According to the indictment, the Navy officers allegedly participated in a bribery scheme with Leonard Francis, in which the officers accepted travel and entertainment expenses, the services of prostitutes and lavish gifts in exchange for helping to steep lucrative contracts to Francis and GDMA and to sabotage competing defense contractors. The defendants allegedly violated many of their sworn official naval duties, including duties related to the handling of classified information and duties related to the identification and reporting of foreign intelligence threats. According to the indictment, the defendants allegedly worked in concert to recruit new members for the conspiracy, and to keep the conspiracy secret by using fake names and foreign email service providers. According to the indictment, the bribery scheme allegedly cost the Navy – and U.S. taxpayers – tens of millions of dollars.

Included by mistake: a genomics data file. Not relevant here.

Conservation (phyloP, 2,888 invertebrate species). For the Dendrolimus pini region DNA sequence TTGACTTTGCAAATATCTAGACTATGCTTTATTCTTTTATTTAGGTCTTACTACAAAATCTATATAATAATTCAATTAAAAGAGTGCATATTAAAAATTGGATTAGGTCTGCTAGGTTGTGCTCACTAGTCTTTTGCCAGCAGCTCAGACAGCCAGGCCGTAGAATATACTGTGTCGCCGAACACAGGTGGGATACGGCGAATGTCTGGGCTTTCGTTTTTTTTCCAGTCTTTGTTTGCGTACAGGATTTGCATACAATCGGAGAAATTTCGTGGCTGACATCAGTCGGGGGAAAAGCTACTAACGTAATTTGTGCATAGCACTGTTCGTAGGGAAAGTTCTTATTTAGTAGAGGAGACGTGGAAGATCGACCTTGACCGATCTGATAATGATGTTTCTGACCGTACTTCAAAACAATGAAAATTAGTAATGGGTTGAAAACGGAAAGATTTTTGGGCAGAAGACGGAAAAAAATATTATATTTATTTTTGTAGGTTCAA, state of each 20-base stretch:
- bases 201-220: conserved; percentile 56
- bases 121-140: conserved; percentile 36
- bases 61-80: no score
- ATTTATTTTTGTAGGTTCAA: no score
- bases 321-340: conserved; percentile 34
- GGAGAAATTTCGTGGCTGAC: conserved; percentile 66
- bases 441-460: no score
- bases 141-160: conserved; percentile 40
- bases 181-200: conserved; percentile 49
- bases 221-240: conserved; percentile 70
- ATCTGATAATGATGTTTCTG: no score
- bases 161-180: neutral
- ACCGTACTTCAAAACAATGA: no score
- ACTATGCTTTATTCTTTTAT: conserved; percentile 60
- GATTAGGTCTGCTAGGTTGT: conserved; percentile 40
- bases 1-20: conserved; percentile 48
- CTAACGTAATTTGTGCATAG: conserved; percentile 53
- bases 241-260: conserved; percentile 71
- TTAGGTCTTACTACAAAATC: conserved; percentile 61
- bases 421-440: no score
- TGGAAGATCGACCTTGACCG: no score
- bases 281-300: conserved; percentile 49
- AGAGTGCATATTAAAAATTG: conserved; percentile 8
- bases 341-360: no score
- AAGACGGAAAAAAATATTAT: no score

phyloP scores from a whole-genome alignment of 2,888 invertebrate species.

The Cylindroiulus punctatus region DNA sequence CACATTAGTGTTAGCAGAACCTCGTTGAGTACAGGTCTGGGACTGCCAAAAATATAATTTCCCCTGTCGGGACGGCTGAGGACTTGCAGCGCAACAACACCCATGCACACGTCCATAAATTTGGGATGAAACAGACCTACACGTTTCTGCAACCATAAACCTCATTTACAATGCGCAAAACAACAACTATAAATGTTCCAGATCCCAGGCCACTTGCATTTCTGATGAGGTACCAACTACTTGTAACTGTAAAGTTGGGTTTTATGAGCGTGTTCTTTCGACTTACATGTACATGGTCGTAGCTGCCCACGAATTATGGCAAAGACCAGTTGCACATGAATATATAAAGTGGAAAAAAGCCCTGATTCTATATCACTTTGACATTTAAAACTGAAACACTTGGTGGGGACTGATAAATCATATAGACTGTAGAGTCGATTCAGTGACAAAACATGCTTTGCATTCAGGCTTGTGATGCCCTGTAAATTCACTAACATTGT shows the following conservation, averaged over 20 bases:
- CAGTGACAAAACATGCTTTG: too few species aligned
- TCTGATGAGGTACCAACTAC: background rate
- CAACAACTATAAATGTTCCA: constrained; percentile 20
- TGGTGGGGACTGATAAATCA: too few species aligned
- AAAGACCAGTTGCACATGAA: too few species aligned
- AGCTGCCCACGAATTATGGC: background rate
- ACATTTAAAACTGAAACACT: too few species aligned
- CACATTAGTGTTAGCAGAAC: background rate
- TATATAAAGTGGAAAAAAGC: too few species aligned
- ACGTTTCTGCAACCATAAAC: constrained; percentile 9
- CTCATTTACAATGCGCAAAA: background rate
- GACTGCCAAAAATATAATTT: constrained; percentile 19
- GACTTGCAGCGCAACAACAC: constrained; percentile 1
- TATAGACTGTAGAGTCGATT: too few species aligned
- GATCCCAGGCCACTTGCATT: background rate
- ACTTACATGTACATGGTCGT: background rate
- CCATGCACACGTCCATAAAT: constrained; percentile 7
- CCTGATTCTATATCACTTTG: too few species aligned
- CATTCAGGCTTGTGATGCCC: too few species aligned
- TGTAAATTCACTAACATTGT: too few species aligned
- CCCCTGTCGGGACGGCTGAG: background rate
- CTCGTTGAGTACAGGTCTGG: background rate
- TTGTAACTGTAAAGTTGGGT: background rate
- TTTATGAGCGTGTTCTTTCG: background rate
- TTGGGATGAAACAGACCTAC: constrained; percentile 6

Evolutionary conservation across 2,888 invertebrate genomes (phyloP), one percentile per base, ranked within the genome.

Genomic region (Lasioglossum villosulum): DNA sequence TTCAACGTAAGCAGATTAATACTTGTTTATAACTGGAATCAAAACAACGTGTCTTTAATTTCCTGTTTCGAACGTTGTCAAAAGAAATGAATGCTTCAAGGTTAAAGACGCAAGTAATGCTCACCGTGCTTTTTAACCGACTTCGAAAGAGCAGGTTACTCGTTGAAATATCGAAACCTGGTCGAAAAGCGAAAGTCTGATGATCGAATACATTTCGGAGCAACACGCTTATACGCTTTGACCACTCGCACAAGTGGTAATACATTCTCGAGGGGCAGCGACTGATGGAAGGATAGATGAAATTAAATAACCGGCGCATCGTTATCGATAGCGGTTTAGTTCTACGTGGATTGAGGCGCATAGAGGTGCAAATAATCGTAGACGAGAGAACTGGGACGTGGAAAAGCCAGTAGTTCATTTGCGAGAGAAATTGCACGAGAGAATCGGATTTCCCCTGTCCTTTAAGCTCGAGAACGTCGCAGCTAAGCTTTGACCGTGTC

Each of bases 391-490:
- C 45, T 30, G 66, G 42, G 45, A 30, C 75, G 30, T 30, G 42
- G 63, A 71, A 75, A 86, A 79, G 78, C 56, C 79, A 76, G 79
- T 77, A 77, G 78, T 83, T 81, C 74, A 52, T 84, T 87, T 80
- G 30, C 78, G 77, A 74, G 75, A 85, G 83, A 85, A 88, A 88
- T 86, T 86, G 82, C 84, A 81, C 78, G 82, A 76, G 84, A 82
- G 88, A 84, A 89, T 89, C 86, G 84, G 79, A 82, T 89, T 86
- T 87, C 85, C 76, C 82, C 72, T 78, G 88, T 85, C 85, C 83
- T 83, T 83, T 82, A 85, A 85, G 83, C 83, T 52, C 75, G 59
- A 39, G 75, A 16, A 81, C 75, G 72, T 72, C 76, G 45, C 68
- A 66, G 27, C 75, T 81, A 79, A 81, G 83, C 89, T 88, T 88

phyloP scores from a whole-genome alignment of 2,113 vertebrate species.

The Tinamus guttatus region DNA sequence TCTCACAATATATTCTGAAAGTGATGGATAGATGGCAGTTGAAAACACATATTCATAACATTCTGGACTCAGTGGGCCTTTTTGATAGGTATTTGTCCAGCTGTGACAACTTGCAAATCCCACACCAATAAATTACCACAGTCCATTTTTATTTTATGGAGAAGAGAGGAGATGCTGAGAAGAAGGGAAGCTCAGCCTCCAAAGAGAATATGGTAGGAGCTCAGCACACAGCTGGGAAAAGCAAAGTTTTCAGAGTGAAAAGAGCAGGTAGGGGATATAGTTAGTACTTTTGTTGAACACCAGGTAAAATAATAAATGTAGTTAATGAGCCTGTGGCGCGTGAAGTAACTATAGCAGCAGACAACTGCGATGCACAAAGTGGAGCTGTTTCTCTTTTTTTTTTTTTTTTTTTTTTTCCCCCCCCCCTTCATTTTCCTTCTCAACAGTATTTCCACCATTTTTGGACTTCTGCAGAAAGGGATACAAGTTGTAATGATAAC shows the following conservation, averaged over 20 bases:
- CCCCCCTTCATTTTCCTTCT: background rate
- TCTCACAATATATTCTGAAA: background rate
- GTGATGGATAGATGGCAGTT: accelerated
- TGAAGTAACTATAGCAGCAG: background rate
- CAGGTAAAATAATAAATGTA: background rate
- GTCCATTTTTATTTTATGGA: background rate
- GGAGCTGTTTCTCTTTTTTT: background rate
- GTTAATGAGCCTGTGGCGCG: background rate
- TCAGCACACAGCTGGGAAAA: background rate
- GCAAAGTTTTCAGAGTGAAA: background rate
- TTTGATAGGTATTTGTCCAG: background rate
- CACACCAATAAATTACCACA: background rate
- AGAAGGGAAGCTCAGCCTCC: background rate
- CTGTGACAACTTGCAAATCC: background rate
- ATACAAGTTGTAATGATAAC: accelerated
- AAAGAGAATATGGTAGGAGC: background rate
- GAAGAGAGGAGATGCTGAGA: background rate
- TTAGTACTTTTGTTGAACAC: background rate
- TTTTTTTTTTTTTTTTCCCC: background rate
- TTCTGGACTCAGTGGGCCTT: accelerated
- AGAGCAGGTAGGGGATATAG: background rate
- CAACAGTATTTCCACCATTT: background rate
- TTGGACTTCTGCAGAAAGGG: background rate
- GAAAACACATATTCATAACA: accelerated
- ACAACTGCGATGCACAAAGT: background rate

In addition to the nine defendants charged today, the 11 Navy officials charged so far in the fraud and bribery investigation are: (1) Admiral Robert Gilbeau, (2) retired Captain Michael Brooks, (3) Commander Jose Luis Sanchez, (4) Captain Daniel Dusek, (5) former Department of Defense civilian employee Paul Simpkins, (6) Commander Michael Misiewicz, (7) Lieutenant Commander Gentry Debord, (8) Lieutenant Commander Todd Malaki, (9) Petty Officer First Class Daniel Layug, (10) Naval Criminal Investigative Service Supervisory Special Agent John Beliveau and (11) Commander Bobby Pitts.